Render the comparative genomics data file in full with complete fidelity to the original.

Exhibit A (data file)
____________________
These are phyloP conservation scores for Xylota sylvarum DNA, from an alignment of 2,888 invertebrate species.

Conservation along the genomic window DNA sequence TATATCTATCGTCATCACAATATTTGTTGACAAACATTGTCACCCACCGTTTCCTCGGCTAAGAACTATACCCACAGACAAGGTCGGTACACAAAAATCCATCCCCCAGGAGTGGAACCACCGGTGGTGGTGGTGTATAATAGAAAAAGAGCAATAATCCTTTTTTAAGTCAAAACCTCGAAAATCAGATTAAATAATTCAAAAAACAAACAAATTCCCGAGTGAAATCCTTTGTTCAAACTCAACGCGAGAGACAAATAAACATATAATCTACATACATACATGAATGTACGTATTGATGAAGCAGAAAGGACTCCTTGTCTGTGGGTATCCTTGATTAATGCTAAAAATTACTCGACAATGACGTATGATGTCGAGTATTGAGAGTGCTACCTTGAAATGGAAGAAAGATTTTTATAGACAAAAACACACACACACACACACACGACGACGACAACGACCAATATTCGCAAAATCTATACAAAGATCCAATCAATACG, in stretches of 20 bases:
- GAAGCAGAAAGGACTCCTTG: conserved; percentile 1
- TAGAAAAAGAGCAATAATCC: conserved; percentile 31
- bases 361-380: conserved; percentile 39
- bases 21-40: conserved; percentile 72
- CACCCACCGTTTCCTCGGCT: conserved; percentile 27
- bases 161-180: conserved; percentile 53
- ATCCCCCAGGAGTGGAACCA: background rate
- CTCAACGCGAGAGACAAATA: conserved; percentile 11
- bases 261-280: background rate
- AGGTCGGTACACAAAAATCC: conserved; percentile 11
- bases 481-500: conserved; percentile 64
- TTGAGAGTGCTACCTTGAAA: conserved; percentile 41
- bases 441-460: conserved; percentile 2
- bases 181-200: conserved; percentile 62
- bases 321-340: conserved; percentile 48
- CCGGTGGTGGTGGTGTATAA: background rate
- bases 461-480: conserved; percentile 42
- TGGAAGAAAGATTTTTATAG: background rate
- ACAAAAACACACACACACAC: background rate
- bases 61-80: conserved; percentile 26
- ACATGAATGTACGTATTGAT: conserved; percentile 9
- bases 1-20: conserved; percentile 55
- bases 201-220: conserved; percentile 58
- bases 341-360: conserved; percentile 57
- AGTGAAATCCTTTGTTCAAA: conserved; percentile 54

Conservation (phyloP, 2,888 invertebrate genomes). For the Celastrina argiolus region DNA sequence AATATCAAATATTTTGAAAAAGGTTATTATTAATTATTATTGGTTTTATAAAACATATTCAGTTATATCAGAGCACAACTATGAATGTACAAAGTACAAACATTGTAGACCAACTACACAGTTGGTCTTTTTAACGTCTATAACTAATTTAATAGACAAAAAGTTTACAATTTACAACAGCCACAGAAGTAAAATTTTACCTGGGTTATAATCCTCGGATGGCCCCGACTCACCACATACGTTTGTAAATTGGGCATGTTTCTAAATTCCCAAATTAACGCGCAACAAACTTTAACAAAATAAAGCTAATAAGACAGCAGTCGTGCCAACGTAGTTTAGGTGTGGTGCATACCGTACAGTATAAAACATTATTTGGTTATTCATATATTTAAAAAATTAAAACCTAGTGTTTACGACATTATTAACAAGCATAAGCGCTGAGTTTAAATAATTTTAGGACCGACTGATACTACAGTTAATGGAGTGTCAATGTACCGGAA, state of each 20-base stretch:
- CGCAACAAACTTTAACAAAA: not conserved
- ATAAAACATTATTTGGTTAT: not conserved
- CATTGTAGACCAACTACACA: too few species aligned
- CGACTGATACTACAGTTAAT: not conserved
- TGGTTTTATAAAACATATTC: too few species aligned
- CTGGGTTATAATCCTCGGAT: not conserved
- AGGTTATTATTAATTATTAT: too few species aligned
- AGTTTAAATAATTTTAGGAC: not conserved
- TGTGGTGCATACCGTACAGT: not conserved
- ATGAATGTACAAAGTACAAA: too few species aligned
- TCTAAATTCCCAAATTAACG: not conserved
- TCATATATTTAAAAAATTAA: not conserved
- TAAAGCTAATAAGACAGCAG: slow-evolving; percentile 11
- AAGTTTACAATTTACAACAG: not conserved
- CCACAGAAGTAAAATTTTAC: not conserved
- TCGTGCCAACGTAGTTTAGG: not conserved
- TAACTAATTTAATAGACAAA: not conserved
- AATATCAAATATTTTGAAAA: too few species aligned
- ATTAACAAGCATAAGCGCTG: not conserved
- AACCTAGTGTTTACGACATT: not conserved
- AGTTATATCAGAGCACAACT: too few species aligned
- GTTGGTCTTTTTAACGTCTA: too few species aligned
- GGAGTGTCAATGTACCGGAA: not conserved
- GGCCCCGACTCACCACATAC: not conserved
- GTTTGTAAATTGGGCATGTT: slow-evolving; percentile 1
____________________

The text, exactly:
These are phyloP conservation scores for Xylota sylvarum DNA, from an alignment of 2,888 invertebrate species.

Conservation along the genomic window DNA sequence TATATCTATCGTCATCACAATATTTGTTGACAAACATTGTCACCCACCGTTTCCTCGGCTAAGAACTATACCCACAGACAAGGTCGGTACACAAAAATCCATCCCCCAGGAGTGGAACCACCGGTGGTGGTGGTGTATAATAGAAAAAGAGCAATAATCCTTTTTTAAGTCAAAACCTCGAAAATCAGATTAAATAATTCAAAAAACAAACAAATTCCCGAGTGAAATCCTTTGTTCAAACTCAACGCGAGAGACAAATAAACATATAATCTACATACATACATGAATGTACGTATTGATGAAGCAGAAAGGACTCCTTGTCTGTGGGTATCCTTGATTAATGCTAAAAATTACTCGACAATGACGTATGATGTCGAGTATTGAGAGTGCTACCTTGAAATGGAAGAAAGATTTTTATAGACAAAAACACACACACACACACACACGACGACGACAACGACCAATATTCGCAAAATCTATACAAAGATCCAATCAATACG, in stretches of 20 bases:
- GAAGCAGAAAGGACTCCTTG: conserved; percentile 1
- TAGAAAAAGAGCAATAATCC: conserved; percentile 31
- bases 361-380: conserved; percentile 39
- bases 21-40: conserved; percentile 72
- CACCCACCGTTTCCTCGGCT: conserved; percentile 27
- bases 161-180: conserved; percentile 53
- ATCCCCCAGGAGTGGAACCA: background rate
- CTCAACGCGAGAGACAAATA: conserved; percentile 11
- bases 261-280: background rate
- AGGTCGGTACACAAAAATCC: conserved; percentile 11
- bases 481-500: conserved; percentile 64
- TTGAGAGTGCTACCTTGAAA: conserved; percentile 41
- bases 441-460: conserved; percentile 2
- bases 181-200: conserved; percentile 62
- bases 321-340: conserved; percentile 48
- CCGGTGGTGGTGGTGTATAA: background rate
- bases 461-480: conserved; percentile 42
- TGGAAGAAAGATTTTTATAG: background rate
- ACAAAAACACACACACACAC: background rate
- bases 61-80: conserved; percentile 26
- ACATGAATGTACGTATTGAT: conserved; percentile 9
- bases 1-20: conserved; percentile 55
- bases 201-220: conserved; percentile 58
- bases 341-360: conserved; percentile 57
- AGTGAAATCCTTTGTTCAAA: conserved; percentile 54

Conservation (phyloP, 2,888 invertebrate genomes). For the Celastrina argiolus region DNA sequence AATATCAAATATTTTGAAAAAGGTTATTATTAATTATTATTGGTTTTATAAAACATATTCAGTTATATCAGAGCACAACTATGAATGTACAAAGTACAAACATTGTAGACCAACTACACAGTTGGTCTTTTTAACGTCTATAACTAATTTAATAGACAAAAAGTTTACAATTTACAACAGCCACAGAAGTAAAATTTTACCTGGGTTATAATCCTCGGATGGCCCCGACTCACCACATACGTTTGTAAATTGGGCATGTTTCTAAATTCCCAAATTAACGCGCAACAAACTTTAACAAAATAAAGCTAATAAGACAGCAGTCGTGCCAACGTAGTTTAGGTGTGGTGCATACCGTACAGTATAAAACATTATTTGGTTATTCATATATTTAAAAAATTAAAACCTAGTGTTTACGACATTATTAACAAGCATAAGCGCTGAGTTTAAATAATTTTAGGACCGACTGATACTACAGTTAATGGAGTGTCAATGTACCGGAA, state of each 20-base stretch:
- CGCAACAAACTTTAACAAAA: not conserved
- ATAAAACATTATTTGGTTAT: not conserved
- CATTGTAGACCAACTACACA: too few species aligned
- CGACTGATACTACAGTTAAT: not conserved
- TGGTTTTATAAAACATATTC: too few species aligned
- CTGGGTTATAATCCTCGGAT: not conserved
- AGGTTATTATTAATTATTAT: too few species aligned
- AGTTTAAATAATTTTAGGAC: not conserved
- TGTGGTGCATACCGTACAGT: not conserved
- ATGAATGTACAAAGTACAAA: too few species aligned
- TCTAAATTCCCAAATTAACG: not conserved
- TCATATATTTAAAAAATTAA: not conserved
- TAAAGCTAATAAGACAGCAG: slow-evolving; percentile 11
- AAGTTTACAATTTACAACAG: not conserved
- CCACAGAAGTAAAATTTTAC: not conserved
- TCGTGCCAACGTAGTTTAGG: not conserved
- TAACTAATTTAATAGACAAA: not conserved
- AATATCAAATATTTTGAAAA: too few species aligned
- ATTAACAAGCATAAGCGCTG: not conserved
- AACCTAGTGTTTACGACATT: not conserved
- AGTTATATCAGAGCACAACT: too few species aligned
- GTTGGTCTTTTTAACGTCTA: too few species aligned
- GGAGTGTCAATGTACCGGAA: not conserved
- GGCCCCGACTCACCACATAC: not conserved
- GTTTGTAAATTGGGCATGTT: slow-evolving; percentile 1